Microsoft is certainly busy adding new features to the Xbox One and a new survey from the company suggests that it might be thinking about introducing a system that should allow players to get some money back for the digital video games they buy on Xbox Live and are no longer interested in owning.
A NeoGAF user has captured the page of the questionnaire linked to the idea, and it seems that the company is willing to give gamers 10 percent back, which is relatively low but represents a way for gamers to get rid of titles that they are done with and get some funds to pick up new ones.
It seems that such a feature would be driven by Xbox Live store credit rather than real money, but the idea does seem like a good one, although Microsoft might have to tweak the values or offer other bonuses that will make the concept attractive.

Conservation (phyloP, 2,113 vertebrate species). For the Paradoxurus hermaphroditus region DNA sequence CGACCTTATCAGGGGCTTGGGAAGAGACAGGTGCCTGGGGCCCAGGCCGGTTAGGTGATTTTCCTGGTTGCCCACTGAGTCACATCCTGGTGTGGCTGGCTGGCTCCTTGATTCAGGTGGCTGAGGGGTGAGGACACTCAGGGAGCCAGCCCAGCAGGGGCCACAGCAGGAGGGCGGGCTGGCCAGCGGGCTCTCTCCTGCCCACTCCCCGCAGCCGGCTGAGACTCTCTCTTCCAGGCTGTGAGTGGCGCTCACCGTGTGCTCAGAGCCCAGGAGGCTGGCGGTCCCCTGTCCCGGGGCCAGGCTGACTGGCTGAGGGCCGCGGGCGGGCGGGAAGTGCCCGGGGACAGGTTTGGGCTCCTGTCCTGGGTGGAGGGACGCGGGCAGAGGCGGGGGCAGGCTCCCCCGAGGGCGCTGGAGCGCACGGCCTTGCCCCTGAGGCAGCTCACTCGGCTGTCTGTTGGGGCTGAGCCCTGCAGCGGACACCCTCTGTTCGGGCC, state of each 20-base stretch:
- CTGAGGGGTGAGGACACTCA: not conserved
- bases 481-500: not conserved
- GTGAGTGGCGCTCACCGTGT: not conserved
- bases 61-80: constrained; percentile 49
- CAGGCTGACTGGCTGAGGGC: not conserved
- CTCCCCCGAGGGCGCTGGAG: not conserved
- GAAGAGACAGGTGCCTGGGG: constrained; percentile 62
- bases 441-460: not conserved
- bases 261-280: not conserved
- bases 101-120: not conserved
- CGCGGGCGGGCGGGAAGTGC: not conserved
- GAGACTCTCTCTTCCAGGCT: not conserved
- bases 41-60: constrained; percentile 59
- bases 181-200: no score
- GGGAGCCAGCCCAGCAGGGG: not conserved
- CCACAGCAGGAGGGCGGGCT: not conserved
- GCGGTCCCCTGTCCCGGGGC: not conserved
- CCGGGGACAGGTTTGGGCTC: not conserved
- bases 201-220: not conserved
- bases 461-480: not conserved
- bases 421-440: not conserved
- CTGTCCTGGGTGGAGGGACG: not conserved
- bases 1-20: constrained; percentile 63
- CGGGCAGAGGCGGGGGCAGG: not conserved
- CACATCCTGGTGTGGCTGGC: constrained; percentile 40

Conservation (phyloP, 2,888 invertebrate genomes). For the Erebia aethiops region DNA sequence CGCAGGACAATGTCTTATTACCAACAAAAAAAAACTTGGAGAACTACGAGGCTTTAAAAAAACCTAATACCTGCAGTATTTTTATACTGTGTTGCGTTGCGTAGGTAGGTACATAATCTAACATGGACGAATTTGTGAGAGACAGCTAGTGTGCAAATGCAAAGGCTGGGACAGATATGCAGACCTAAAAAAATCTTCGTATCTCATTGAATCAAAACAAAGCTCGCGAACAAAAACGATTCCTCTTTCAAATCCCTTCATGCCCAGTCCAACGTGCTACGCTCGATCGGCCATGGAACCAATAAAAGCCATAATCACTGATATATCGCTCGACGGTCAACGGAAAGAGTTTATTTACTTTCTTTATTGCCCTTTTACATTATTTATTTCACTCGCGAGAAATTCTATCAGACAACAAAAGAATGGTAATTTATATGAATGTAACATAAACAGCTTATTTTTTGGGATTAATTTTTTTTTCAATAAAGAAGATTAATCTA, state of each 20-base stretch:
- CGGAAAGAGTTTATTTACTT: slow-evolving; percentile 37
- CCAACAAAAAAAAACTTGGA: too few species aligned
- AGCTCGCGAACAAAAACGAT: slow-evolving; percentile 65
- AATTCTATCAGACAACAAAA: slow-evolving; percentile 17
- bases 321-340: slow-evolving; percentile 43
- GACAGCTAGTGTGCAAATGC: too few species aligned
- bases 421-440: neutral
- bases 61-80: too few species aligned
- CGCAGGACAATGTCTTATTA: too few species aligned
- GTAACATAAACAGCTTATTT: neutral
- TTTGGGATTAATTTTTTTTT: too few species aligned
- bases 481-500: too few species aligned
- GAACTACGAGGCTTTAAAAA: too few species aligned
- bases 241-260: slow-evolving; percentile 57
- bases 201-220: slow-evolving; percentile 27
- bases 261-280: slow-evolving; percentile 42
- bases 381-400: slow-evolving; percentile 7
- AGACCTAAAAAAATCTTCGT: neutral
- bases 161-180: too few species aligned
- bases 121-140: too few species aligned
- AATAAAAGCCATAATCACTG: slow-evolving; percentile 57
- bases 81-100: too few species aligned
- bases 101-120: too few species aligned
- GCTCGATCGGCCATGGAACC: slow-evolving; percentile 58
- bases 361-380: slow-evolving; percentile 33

The survey is not a clear sign that the idea will be implemented in the coming months, but Microsoft has been interested in upgrading the capabilities of the Xbox One based on the feedback that users are offering and on their votes.
Such a new feature might also be a great way of making digital sales on the home console more interesting, and both platform holders have been interested in convincing more gamers to move away from physical packages.
Microsoft is launching a major Spring Sales during this week, which is allowing gamers to pick up a bundle that features the home console as well as some recently launched games, like The Division, or coming ones, like Quantum Break.
The company is also planning an Xbox Live-driven promotion that will introduce price cuts for other titles as well as interesting offers on movies and television shows.
At the moment, Microsoft is not officially talking about the sales of the Xbox One, but third-party sources are saying they are around the 20 million mark, which is relatively low given that Sony has confirmed the PlayStation 4 has gone past 36 million unit.
Both home consoles will have to add value, either via exclusive titles or new features introduced via firmware updates, to keep sales up and to make sure that the drop in overall value of hardware seen in the recent NPD Group data does not affect the rest of the year.